Capital Gains Tax on Transfer of Property

Capital gains tax is charged on the profits or gains received from the transfer of any property of a taxpayer. The Income Tax Act of India also provides for certain exemptions and deductions from such tax in certain cases.

Under the Income tax Act, capital gains tax is levied on the profits or gains received by a person for transfer of a capital asset. Depending on how long the capital asset was held by the person, it may be a long term capital gain or a short term capital gain. Capital gains tax has long since been a complex computation and several disputes have been launched surrounding its taxation.

In this article we are looking to cover some recent decisions that provide clarity on how capital gains tax is levied on the sale of property- particularly flats.
 
Tax on Transfer of Capital Asset:

Tax is charged on capital tax under the Income Tax Act, if the there is a profit or gain arising from the transfer of a capital asset by the taxpayer during an assessment year. Capital asset has been defined under section 2(14) of the Income Tax Act, to mean the following: i. Any kind of property held by the taxpayer, whether it is connected to a business or profession and ii. Any securities held by a foreign institutional investor which has been invested in accordance with the SEBI Act, 1992.

It also excludes the following assets:
  • Stock-in-trade, consumable stores, raw materials held for the purpose of business or profession;
  • Movable property held for personal use of taxpayer or for any member of his family dependent upon him.
  • Specified Gold Bonds and Special Bearer Bonds;
  • Agricultural Land in India, not being a land situated within the jurisdiction of a municipality, notified areas or town area committee, etc.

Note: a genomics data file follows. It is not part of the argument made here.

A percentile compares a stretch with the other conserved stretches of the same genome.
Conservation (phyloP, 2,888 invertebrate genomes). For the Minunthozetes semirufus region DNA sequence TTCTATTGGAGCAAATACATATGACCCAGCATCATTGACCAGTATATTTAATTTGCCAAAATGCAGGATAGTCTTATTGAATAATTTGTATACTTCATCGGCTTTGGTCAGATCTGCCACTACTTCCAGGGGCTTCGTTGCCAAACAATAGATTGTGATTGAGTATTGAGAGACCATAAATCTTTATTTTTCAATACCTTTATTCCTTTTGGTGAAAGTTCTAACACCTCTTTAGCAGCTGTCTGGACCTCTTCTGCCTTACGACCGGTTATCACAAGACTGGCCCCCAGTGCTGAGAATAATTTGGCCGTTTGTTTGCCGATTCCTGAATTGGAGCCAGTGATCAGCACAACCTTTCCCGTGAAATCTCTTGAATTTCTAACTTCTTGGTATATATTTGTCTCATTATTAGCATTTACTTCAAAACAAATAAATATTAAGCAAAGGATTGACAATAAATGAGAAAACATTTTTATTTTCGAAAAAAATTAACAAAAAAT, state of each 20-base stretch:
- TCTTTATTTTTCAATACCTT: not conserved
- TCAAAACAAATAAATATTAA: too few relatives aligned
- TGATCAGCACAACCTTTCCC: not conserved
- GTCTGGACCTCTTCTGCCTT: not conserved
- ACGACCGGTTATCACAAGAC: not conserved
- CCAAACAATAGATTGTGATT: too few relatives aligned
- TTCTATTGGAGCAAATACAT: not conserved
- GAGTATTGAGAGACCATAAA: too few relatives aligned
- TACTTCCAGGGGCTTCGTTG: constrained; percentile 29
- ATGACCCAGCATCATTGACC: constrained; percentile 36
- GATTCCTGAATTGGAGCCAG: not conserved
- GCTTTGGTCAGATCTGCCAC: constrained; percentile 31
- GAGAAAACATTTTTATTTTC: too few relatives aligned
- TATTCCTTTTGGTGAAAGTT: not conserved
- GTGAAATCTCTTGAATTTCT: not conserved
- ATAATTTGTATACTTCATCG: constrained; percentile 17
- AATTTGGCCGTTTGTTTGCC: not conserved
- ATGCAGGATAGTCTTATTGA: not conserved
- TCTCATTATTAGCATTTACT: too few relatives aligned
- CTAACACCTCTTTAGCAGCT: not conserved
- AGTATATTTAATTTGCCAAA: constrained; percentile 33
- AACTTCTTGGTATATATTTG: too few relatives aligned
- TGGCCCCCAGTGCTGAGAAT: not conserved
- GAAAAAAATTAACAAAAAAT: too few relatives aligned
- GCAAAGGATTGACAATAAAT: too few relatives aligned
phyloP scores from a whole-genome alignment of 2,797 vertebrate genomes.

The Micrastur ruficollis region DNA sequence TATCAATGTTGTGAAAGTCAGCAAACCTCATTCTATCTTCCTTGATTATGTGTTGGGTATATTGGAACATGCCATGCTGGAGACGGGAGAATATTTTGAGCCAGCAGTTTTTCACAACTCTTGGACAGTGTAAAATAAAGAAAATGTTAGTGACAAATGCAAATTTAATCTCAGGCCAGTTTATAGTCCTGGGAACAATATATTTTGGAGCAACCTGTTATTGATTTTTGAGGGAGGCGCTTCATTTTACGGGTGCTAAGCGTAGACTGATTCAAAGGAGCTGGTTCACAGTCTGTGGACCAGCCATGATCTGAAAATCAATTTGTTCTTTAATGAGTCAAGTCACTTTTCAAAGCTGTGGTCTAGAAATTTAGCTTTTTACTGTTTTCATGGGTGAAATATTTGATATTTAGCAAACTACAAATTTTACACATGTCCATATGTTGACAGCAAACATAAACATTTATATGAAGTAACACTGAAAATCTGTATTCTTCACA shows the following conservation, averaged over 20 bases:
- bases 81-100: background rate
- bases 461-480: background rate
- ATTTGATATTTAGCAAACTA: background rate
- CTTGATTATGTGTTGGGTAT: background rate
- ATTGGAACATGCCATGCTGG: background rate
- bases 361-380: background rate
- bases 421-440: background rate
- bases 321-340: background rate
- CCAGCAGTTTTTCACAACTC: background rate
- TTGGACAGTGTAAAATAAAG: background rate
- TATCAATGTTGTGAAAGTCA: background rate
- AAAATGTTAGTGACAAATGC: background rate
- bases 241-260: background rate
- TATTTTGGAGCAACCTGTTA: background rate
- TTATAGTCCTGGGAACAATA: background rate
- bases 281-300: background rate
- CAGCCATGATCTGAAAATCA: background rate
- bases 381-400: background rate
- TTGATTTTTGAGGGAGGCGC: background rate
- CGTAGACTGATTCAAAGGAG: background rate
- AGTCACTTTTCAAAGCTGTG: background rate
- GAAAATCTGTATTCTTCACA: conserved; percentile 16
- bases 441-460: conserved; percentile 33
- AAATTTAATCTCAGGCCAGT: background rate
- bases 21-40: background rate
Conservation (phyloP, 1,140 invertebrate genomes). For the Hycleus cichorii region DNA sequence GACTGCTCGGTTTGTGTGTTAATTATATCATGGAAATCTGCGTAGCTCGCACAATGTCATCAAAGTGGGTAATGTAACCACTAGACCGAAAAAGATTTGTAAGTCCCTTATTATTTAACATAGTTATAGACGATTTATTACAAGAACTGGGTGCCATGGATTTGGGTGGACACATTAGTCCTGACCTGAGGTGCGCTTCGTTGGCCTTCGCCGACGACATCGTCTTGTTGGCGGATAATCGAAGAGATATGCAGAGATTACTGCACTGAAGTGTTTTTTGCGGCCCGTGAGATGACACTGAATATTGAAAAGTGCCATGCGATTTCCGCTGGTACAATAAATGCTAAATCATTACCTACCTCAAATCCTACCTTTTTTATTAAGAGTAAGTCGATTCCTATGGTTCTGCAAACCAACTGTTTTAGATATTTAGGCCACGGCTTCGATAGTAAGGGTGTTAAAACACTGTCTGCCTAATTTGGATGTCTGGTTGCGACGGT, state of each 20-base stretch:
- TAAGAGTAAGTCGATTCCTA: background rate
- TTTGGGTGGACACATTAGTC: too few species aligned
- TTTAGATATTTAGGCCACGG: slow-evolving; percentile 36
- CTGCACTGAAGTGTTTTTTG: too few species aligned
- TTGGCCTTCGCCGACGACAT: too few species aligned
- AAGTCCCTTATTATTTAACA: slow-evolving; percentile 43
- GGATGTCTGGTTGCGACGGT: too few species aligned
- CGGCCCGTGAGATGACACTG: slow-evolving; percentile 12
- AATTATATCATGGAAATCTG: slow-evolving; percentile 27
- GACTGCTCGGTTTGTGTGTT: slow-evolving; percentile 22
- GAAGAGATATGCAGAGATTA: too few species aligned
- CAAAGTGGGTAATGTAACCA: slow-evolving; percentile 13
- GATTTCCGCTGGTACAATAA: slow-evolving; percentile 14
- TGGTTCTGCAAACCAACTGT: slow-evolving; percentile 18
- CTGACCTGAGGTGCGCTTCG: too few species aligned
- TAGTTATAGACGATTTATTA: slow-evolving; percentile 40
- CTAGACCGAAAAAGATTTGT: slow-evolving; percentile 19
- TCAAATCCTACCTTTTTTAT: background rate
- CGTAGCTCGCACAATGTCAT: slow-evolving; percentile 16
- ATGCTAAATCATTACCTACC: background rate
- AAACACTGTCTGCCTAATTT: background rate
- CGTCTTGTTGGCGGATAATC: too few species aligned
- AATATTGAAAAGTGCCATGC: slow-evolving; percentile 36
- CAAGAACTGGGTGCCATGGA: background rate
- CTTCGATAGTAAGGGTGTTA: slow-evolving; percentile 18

• Deposit certificates issued under the Gold Monetisation Scheme, 2015.
 
Capital assets can be both short term capital assets and long term capital assets, depending on the period for which they’re held. Short term capital assets are capital assets held for less than 36 months before the date of transfer, while long term capital assets are those held for more than 36 months (or 24 or 12 months depending on the type of asset).

Under the Income Tax Act, individuals and Hindu undivided families have been provided the option of an exemption or deduction from the long term capital gains arising from the transfer of a long term capital asset being a residential house property if the proceeds from the sale are used for purchasing or constructing another residential property. This is laid down in section 54 of the Income Tax Act.

Under section 50C of the same Act, it has also been provided that the valuation of the land or building as determined by the Stamp Duty Valuation Authority will be used for the purpose of levying stamp duty on registration of properties and as a guidance value to determine any instance of undervaluation of any property.

If the value is less than the stamp value, then the stamp value shall become the actual value of sale, and capital gains tax would be levied as according to the stamp value. Since 2020, this method of replacing the undervalue with the stamp value of the property is only applicable if the difference in value is greater than 10%.

There have been various contentions surrounding the application of section 54 and section 50. Recently, the income tax tribunals have decided some matters that have provided some clarity on such rules.
 
Recent Rulings on Capital Gains Tax for Transfer of Residential Property:

1. Transfer of the asset has to be effectuated for attracting capital gains tax

In the case of Sh. Ijyaraj Singh, Kota vs. ACIT, the Jaipur ITAT held that the capital gains tax would not be attracted on a transfer of property until the transfer had been actually effectuated. The assessing officer argued that when the transfer is supported by a registered sale deed, then the transaction would be liable to capital gains tax. The taxpayers argued that since the payment had not been received due to a breach of contract, the transfer of asset had not been concluded.